Godelieve shows back up on the scene ‘The chapel was a long time coming, but it was built quickly. Removing the supports could happen just as quickly.’ After months of absence, Godelieve shows back up on the scene; she’s the woman who talked to me my very first day here about the yellow steel uprights purportedly keeping the chapel from collapsing. At the time, I had called the chapel a ‘grand old lady on crutches’, inspired by Godelieve’s story about her mother, who could walk without using crutches when she visited the site. ‘The yellow uprights are really going to be removed; it’s really going to happen, you know,’ she says excitedly. ‘That would surprise me,’ I reply drily. I try to imagine it, but can’t. The uprights are part of the building; I now find them rather beautiful. ‘The chapel was a long time coming, but it was built quickly. Removing the supports could happen just as quickly. They’re just for show anyway; they don’t even touch the ceiling,’ she asserts resolutely. ‘But how’s your chalk project going?’ she asks with a sudden change of subject. ‘There’s so little to see and they don’t ever tell us anything.’ ‘The local residents and churchgoers are kept informed through the church newspaper, Kerk & Leven. Don’t you get that information?’ I ask. She shakes her head. ‘And for anyone who misses that, our comings and goings are reported on the notice board at the entrance to the property,’ I hasten to add. ‘I mean the drawing, not the announcements,’ she interrupts impatiently. ‘I would have expected the entire chapel to be covered in chalk by now.’


Rain, wind and weather as my only opposition The building contains so many lines and planes, it is one giant geometric playing field. The building contains so many lines and planes, it is one giant geometric playing field. You have to really know your stuff to add anything meaningful. Not to mention that I’ve been given carte blanche here onsite, which is different than working in a regular neighbourhood, where one person gives you permission to draw on their property, while another strictly opposes it, and you have to fight for every metre. The fact is, as soon as I meet resistance, it’s easy for me to get a handle on a situation; it makes me more assertive. But here in Kerselare, I’ve landed in a situation in which all the social resistance seems to have been overcome: the church board, the Flemish Heritage Agency, the City of Oudenaarde, the Lampens family… not a one has obstructed me in any way. Godelieve is mostly being impatient; I actually feel encouraged by her, despite her head shaking. So, this has become an artistic project in which the only remaining opposition is the rain, wind and weather.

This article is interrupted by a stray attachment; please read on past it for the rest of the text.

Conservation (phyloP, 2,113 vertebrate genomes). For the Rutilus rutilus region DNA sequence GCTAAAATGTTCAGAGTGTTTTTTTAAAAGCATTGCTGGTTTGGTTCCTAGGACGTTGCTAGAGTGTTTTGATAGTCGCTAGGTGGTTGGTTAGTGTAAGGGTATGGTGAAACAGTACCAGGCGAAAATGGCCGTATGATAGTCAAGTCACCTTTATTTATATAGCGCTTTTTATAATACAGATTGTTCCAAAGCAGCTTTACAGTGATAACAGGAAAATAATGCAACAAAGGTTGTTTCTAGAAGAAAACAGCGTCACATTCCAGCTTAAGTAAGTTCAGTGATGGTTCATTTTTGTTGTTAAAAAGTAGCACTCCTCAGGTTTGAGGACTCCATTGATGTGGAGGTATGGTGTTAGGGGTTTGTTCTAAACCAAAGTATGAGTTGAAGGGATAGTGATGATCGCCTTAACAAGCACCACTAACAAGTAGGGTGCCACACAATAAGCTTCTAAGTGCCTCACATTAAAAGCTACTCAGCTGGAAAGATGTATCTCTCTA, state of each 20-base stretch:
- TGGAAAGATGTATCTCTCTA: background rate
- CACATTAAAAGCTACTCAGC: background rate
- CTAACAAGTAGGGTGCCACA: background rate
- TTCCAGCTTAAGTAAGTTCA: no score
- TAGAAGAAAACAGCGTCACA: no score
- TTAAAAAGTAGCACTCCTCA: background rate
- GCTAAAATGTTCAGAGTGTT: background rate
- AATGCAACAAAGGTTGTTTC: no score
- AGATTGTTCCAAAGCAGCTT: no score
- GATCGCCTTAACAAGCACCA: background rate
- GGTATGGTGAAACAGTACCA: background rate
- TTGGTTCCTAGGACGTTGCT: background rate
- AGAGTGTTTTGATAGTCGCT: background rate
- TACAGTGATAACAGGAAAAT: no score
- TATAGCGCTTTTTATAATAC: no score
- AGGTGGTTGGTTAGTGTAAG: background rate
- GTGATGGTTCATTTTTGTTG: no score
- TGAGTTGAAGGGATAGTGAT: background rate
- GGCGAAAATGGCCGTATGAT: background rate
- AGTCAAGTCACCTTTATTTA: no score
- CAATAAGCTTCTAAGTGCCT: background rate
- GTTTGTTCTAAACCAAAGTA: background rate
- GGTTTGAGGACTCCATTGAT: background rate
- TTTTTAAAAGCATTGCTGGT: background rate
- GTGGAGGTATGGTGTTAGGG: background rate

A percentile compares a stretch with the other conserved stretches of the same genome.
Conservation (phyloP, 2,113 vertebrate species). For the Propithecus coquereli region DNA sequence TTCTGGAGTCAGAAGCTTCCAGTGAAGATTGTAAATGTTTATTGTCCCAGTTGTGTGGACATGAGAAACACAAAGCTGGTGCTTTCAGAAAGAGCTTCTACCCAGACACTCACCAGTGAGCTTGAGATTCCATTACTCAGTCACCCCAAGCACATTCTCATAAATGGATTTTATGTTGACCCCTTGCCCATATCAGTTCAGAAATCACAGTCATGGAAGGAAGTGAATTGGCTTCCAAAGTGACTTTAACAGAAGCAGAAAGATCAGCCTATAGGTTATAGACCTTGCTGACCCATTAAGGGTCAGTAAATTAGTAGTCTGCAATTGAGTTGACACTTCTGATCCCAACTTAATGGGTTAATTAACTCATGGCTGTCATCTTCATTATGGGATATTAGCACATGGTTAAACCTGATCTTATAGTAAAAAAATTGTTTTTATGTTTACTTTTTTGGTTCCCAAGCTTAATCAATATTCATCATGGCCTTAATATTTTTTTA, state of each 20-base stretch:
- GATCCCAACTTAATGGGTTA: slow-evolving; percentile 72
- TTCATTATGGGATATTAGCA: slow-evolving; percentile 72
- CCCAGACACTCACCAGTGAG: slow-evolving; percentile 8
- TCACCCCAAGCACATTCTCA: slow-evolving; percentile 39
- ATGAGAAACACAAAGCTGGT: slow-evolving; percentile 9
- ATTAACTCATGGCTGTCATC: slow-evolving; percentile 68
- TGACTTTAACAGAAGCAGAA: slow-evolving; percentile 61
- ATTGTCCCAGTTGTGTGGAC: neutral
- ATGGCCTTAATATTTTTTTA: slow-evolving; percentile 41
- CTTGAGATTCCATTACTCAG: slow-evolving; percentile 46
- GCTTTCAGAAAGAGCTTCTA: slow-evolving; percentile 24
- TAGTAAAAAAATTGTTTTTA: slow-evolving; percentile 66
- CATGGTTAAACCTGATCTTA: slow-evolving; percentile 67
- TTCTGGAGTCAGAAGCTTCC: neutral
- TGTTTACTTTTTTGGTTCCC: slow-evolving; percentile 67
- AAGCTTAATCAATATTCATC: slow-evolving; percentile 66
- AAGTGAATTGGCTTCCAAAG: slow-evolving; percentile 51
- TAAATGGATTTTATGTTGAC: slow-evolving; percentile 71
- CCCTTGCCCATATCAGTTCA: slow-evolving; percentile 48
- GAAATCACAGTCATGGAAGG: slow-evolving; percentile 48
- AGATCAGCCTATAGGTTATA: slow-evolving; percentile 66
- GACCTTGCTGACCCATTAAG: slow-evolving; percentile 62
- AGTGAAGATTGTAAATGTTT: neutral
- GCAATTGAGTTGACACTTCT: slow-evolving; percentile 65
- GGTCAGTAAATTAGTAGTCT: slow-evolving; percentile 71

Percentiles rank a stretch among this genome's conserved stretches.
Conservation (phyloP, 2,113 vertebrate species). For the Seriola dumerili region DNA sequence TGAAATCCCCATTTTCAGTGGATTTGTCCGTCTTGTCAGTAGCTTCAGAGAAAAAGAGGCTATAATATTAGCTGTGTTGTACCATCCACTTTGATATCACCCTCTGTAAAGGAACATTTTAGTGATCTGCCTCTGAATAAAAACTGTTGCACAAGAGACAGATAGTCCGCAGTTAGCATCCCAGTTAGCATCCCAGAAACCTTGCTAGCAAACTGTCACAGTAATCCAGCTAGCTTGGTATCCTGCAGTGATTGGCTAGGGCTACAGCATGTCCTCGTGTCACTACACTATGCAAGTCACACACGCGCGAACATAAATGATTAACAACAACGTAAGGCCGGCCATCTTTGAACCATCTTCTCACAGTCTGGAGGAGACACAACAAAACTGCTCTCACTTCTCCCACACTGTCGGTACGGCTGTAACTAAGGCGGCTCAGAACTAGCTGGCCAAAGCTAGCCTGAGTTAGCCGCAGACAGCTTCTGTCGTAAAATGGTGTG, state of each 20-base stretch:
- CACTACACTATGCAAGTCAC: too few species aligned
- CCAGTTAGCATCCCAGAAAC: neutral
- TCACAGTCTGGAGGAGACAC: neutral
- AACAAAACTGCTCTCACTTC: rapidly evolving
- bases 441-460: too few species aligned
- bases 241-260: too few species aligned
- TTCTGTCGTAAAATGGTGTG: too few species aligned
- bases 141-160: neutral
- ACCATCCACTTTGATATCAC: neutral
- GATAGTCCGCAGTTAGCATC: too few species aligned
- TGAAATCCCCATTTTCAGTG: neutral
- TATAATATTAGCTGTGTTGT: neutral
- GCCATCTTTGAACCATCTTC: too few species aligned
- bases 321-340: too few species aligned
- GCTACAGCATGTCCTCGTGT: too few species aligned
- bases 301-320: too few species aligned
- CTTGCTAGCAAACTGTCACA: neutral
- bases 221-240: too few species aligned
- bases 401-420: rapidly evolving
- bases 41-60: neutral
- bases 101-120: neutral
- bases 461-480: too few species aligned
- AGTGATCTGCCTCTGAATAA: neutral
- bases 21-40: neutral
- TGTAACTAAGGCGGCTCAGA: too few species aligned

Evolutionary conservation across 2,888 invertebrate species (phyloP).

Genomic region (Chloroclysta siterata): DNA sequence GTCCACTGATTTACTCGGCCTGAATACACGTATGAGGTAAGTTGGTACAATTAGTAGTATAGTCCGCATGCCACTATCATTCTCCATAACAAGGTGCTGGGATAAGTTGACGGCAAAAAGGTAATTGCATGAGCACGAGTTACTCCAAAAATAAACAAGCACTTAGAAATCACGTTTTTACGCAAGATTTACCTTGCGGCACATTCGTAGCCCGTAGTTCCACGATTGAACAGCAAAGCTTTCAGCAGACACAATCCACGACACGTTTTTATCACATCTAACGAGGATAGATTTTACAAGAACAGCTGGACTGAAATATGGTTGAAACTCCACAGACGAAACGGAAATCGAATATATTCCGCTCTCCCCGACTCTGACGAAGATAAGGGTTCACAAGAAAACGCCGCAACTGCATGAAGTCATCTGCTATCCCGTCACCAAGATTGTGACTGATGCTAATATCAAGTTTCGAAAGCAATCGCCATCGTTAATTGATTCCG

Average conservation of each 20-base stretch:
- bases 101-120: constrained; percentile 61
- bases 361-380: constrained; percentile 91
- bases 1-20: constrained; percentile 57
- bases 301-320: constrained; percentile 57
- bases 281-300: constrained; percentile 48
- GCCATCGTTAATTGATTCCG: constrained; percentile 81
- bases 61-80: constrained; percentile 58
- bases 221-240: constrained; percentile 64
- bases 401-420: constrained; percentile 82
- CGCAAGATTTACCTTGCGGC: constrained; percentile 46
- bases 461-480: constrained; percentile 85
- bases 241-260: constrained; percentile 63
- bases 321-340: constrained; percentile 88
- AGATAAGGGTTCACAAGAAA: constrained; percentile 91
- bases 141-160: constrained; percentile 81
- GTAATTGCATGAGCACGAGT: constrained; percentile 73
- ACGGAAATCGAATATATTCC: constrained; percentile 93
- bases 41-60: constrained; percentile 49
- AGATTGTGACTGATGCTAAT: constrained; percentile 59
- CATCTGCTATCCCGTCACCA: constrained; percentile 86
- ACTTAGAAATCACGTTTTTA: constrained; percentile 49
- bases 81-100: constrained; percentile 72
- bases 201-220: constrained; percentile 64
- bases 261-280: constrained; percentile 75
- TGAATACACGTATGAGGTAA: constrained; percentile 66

Square photos Jan’s black-and-white photos give me a very different perspective on the surroundings than when I’m calmly working away on my own. Jan’s black-and-white photos give me a very different perspective on the surroundings than when I’m calmly working away on my own. Photos frame the world and delimit it, but the viewfinder provides a panoramic view. At home, shuffling through the prints, I see places that previously escaped my notice. I had heard that donkey braying in the distance, but I hadn’t gone in search of the lamentation. I had noticed, out of the corner of my eye, the expensive cars driving onto the property, but had remained focused on my drawing as if chained to it. But Jan did search out those things. He unfolds the surroundings in his square viewfinder like smoothing out a wad of paper. I would love to draw on all the photographed places, of course, but decide against it: there are too many. The project has a limited timeline, just like life. Each time Jan comes and stands next to me as I’m drawing on the artificial rocks, he inevitably says, ‘I wouldn’t draw another thing.’ I originally suspect it’s because of the cold; he’s not dressed as warmly as I am. Still, I stop drawing out of solidarity and think to myself, He might be right. What’s wrong with taking a break? In hindsight, though, I must confess that he had the best interests of the drawing at heart every time, was bravely withstanding the cold and wasn’t at all interested in going home. He simply knows how to cut the ties that keep me bound to the drawings, so that I don’t get stuck in one place and our work can spread out across all of Edelareberg.